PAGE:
The concepts of consent and authorization in Smile CDR are related but distinct. When a FHIR request is being processed, there are two specific layers that are invoked to make decisions on whether the request can proceed and what data is ultimately disclosed: The Authorization Service and the Consent Service.
The following diagrams show the functionality provided by each of these layers.
The following diagram shows the primary purpose of the Authorization Service.
The Authorization Service looks at every request (including both the details of the request, and any data being returned) and makes a determination about whether the operation should be permitted or blocked.
As inputs into its decision, the Authorization Service uses:
The Authorization Service makes a simple binary determination: either the request is authorized, or it is blocked and the client will see an HTTP 403 Unauthorized response.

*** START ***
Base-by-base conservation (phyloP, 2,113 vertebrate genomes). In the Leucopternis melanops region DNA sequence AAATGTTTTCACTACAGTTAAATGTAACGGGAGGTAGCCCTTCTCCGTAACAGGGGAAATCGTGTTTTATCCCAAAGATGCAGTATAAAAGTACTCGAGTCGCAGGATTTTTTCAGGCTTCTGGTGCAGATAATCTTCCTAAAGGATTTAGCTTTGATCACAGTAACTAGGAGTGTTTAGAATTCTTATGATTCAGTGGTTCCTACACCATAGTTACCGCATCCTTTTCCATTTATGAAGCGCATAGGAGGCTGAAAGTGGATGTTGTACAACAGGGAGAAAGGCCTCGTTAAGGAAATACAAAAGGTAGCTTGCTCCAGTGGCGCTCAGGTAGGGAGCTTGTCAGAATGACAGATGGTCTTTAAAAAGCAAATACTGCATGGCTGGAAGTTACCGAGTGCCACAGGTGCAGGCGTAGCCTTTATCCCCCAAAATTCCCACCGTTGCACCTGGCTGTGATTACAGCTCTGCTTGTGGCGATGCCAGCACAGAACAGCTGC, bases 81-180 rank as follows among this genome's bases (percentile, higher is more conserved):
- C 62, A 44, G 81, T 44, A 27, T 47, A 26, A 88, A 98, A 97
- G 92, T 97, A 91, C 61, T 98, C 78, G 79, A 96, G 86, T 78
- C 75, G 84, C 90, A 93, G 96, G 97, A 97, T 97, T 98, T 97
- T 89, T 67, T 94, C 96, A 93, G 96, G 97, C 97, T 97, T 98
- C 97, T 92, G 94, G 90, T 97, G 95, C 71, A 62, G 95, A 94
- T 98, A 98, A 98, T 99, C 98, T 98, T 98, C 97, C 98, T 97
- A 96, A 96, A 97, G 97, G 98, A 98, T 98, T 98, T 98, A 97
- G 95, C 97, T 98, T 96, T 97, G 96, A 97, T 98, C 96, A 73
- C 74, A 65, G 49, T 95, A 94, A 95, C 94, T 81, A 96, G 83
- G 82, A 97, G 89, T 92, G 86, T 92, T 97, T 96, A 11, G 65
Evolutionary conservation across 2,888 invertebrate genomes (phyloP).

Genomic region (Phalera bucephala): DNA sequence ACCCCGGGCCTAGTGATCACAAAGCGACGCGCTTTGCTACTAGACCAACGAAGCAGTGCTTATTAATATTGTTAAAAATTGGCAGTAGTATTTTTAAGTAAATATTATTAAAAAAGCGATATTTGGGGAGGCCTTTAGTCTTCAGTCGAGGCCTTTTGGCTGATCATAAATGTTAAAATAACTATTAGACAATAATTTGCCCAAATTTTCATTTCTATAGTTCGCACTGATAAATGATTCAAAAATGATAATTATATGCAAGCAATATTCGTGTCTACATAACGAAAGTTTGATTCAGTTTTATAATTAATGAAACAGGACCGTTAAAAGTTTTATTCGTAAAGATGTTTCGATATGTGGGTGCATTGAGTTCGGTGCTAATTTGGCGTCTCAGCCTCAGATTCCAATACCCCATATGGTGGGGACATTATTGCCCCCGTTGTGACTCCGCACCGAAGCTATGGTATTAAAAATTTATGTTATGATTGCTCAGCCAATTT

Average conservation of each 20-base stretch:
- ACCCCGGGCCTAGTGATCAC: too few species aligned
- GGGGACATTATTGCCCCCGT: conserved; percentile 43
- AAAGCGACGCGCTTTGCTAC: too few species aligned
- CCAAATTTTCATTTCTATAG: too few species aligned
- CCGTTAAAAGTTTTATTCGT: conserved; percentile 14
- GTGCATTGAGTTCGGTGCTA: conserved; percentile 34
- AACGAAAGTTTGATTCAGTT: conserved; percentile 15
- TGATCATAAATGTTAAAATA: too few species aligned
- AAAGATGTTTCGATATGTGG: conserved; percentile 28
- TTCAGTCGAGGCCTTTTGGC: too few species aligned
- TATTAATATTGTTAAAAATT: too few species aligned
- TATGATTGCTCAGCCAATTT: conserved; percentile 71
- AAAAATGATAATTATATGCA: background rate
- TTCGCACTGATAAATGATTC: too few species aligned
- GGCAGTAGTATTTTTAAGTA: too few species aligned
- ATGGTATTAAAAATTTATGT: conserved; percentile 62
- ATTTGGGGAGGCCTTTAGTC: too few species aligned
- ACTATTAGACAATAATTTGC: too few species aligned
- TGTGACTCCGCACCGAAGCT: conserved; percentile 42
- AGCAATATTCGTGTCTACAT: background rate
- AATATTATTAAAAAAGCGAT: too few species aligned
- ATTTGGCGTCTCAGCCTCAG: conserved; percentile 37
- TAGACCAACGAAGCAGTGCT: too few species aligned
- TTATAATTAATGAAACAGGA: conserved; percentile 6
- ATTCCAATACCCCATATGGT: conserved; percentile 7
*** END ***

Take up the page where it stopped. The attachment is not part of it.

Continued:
The following diagram shows the primary purpose of the Consent Service.
The Consent Service looks at every request and makes a determination about whether any data being exposed is acceptable for the user to see, and optionally removes it from what is returned. This removal may include filtering out entire resources (i.e. blocking), and/or filtering out certain elements of resources being returned (i.e. masking).
The consent service is a very flexible mechanism, based entirely on programmed consent rules. Unlike the Authorization Service, which uses a fixed set of inputs (permissions and scopes) to make decisions, the consent script may use any of a number of inputs including but not limited to:
See Consent Service for information on setting up the consent service.